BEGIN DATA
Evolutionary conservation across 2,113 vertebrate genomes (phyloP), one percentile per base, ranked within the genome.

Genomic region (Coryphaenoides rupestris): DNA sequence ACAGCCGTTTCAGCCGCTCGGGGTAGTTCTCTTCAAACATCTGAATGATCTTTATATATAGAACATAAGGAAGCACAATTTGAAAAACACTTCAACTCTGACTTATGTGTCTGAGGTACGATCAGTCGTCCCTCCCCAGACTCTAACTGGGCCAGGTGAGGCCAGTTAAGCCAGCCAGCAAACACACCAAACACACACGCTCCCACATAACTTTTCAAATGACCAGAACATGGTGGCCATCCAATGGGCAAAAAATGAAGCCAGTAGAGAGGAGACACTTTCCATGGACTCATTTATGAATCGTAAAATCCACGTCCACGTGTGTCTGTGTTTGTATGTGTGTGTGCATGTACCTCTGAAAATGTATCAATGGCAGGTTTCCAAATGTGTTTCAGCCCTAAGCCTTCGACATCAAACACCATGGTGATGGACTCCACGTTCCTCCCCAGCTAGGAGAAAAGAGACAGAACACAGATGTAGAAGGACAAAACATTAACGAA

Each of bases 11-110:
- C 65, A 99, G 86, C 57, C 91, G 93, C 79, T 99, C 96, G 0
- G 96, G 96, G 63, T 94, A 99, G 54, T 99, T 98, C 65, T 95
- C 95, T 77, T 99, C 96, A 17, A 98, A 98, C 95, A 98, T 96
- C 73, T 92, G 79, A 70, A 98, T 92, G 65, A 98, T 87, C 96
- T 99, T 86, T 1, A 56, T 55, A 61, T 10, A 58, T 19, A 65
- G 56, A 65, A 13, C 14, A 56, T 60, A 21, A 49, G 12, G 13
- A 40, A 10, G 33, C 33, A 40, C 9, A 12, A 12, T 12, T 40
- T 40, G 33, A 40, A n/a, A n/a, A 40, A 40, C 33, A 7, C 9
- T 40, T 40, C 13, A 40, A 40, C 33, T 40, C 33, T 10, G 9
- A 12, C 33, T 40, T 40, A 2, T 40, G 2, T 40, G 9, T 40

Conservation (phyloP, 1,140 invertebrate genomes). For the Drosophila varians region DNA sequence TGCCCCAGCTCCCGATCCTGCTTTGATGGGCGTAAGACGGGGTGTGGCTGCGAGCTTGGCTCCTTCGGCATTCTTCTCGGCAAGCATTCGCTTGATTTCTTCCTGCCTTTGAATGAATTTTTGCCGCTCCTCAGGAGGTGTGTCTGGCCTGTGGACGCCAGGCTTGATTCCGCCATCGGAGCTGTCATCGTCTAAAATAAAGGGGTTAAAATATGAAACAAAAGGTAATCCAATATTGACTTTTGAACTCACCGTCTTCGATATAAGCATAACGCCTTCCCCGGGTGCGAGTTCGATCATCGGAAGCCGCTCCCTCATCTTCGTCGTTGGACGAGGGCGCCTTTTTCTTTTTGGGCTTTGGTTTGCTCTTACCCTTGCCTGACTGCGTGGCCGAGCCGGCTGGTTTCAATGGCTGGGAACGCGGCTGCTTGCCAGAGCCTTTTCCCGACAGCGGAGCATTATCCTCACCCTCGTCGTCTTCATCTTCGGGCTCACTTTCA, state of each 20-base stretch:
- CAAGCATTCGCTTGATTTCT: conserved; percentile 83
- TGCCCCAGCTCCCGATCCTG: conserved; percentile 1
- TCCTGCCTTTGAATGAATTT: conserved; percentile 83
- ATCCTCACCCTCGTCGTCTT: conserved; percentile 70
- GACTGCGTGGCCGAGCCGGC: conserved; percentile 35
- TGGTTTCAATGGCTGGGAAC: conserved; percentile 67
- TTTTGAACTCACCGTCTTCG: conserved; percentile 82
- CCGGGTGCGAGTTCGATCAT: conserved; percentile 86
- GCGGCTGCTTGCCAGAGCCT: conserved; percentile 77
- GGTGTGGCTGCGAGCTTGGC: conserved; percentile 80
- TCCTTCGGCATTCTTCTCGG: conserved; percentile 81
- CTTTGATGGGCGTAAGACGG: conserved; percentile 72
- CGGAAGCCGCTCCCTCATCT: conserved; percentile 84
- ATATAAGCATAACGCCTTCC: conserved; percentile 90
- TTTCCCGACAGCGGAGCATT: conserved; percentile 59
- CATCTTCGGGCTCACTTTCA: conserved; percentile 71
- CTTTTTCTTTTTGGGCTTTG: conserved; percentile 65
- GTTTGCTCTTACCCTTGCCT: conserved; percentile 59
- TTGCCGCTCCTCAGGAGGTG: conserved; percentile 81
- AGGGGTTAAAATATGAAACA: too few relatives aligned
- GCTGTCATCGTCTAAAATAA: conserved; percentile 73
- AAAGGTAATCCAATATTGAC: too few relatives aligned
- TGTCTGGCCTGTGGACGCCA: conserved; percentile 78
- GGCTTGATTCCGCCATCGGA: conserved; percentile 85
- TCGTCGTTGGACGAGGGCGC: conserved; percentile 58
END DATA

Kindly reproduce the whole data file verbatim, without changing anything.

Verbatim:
Evolutionary conservation across 2,113 vertebrate genomes (phyloP), one percentile per base, ranked within the genome.

Genomic region (Coryphaenoides rupestris): DNA sequence ACAGCCGTTTCAGCCGCTCGGGGTAGTTCTCTTCAAACATCTGAATGATCTTTATATATAGAACATAAGGAAGCACAATTTGAAAAACACTTCAACTCTGACTTATGTGTCTGAGGTACGATCAGTCGTCCCTCCCCAGACTCTAACTGGGCCAGGTGAGGCCAGTTAAGCCAGCCAGCAAACACACCAAACACACACGCTCCCACATAACTTTTCAAATGACCAGAACATGGTGGCCATCCAATGGGCAAAAAATGAAGCCAGTAGAGAGGAGACACTTTCCATGGACTCATTTATGAATCGTAAAATCCACGTCCACGTGTGTCTGTGTTTGTATGTGTGTGTGCATGTACCTCTGAAAATGTATCAATGGCAGGTTTCCAAATGTGTTTCAGCCCTAAGCCTTCGACATCAAACACCATGGTGATGGACTCCACGTTCCTCCCCAGCTAGGAGAAAAGAGACAGAACACAGATGTAGAAGGACAAAACATTAACGAA

Each of bases 11-110:
- C 65, A 99, G 86, C 57, C 91, G 93, C 79, T 99, C 96, G 0
- G 96, G 96, G 63, T 94, A 99, G 54, T 99, T 98, C 65, T 95
- C 95, T 77, T 99, C 96, A 17, A 98, A 98, C 95, A 98, T 96
- C 73, T 92, G 79, A 70, A 98, T 92, G 65, A 98, T 87, C 96
- T 99, T 86, T 1, A 56, T 55, A 61, T 10, A 58, T 19, A 65
- G 56, A 65, A 13, C 14, A 56, T 60, A 21, A 49, G 12, G 13
- A 40, A 10, G 33, C 33, A 40, C 9, A 12, A 12, T 12, T 40
- T 40, G 33, A 40, A n/a, A n/a, A 40, A 40, C 33, A 7, C 9
- T 40, T 40, C 13, A 40, A 40, C 33, T 40, C 33, T 10, G 9
- A 12, C 33, T 40, T 40, A 2, T 40, G 2, T 40, G 9, T 40

Conservation (phyloP, 1,140 invertebrate genomes). For the Drosophila varians region DNA sequence TGCCCCAGCTCCCGATCCTGCTTTGATGGGCGTAAGACGGGGTGTGGCTGCGAGCTTGGCTCCTTCGGCATTCTTCTCGGCAAGCATTCGCTTGATTTCTTCCTGCCTTTGAATGAATTTTTGCCGCTCCTCAGGAGGTGTGTCTGGCCTGTGGACGCCAGGCTTGATTCCGCCATCGGAGCTGTCATCGTCTAAAATAAAGGGGTTAAAATATGAAACAAAAGGTAATCCAATATTGACTTTTGAACTCACCGTCTTCGATATAAGCATAACGCCTTCCCCGGGTGCGAGTTCGATCATCGGAAGCCGCTCCCTCATCTTCGTCGTTGGACGAGGGCGCCTTTTTCTTTTTGGGCTTTGGTTTGCTCTTACCCTTGCCTGACTGCGTGGCCGAGCCGGCTGGTTTCAATGGCTGGGAACGCGGCTGCTTGCCAGAGCCTTTTCCCGACAGCGGAGCATTATCCTCACCCTCGTCGTCTTCATCTTCGGGCTCACTTTCA, state of each 20-base stretch:
- CAAGCATTCGCTTGATTTCT: conserved; percentile 83
- TGCCCCAGCTCCCGATCCTG: conserved; percentile 1
- TCCTGCCTTTGAATGAATTT: conserved; percentile 83
- ATCCTCACCCTCGTCGTCTT: conserved; percentile 70
- GACTGCGTGGCCGAGCCGGC: conserved; percentile 35
- TGGTTTCAATGGCTGGGAAC: conserved; percentile 67
- TTTTGAACTCACCGTCTTCG: conserved; percentile 82
- CCGGGTGCGAGTTCGATCAT: conserved; percentile 86
- GCGGCTGCTTGCCAGAGCCT: conserved; percentile 77
- GGTGTGGCTGCGAGCTTGGC: conserved; percentile 80
- TCCTTCGGCATTCTTCTCGG: conserved; percentile 81
- CTTTGATGGGCGTAAGACGG: conserved; percentile 72
- CGGAAGCCGCTCCCTCATCT: conserved; percentile 84
- ATATAAGCATAACGCCTTCC: conserved; percentile 90
- TTTCCCGACAGCGGAGCATT: conserved; percentile 59
- CATCTTCGGGCTCACTTTCA: conserved; percentile 71
- CTTTTTCTTTTTGGGCTTTG: conserved; percentile 65
- GTTTGCTCTTACCCTTGCCT: conserved; percentile 59
- TTGCCGCTCCTCAGGAGGTG: conserved; percentile 81
- AGGGGTTAAAATATGAAACA: too few relatives aligned
- GCTGTCATCGTCTAAAATAA: conserved; percentile 73
- AAAGGTAATCCAATATTGAC: too few relatives aligned
- TGTCTGGCCTGTGGACGCCA: conserved; percentile 78
- GGCTTGATTCCGCCATCGGA: conserved; percentile 85
- TCGTCGTTGGACGAGGGCGC: conserved; percentile 58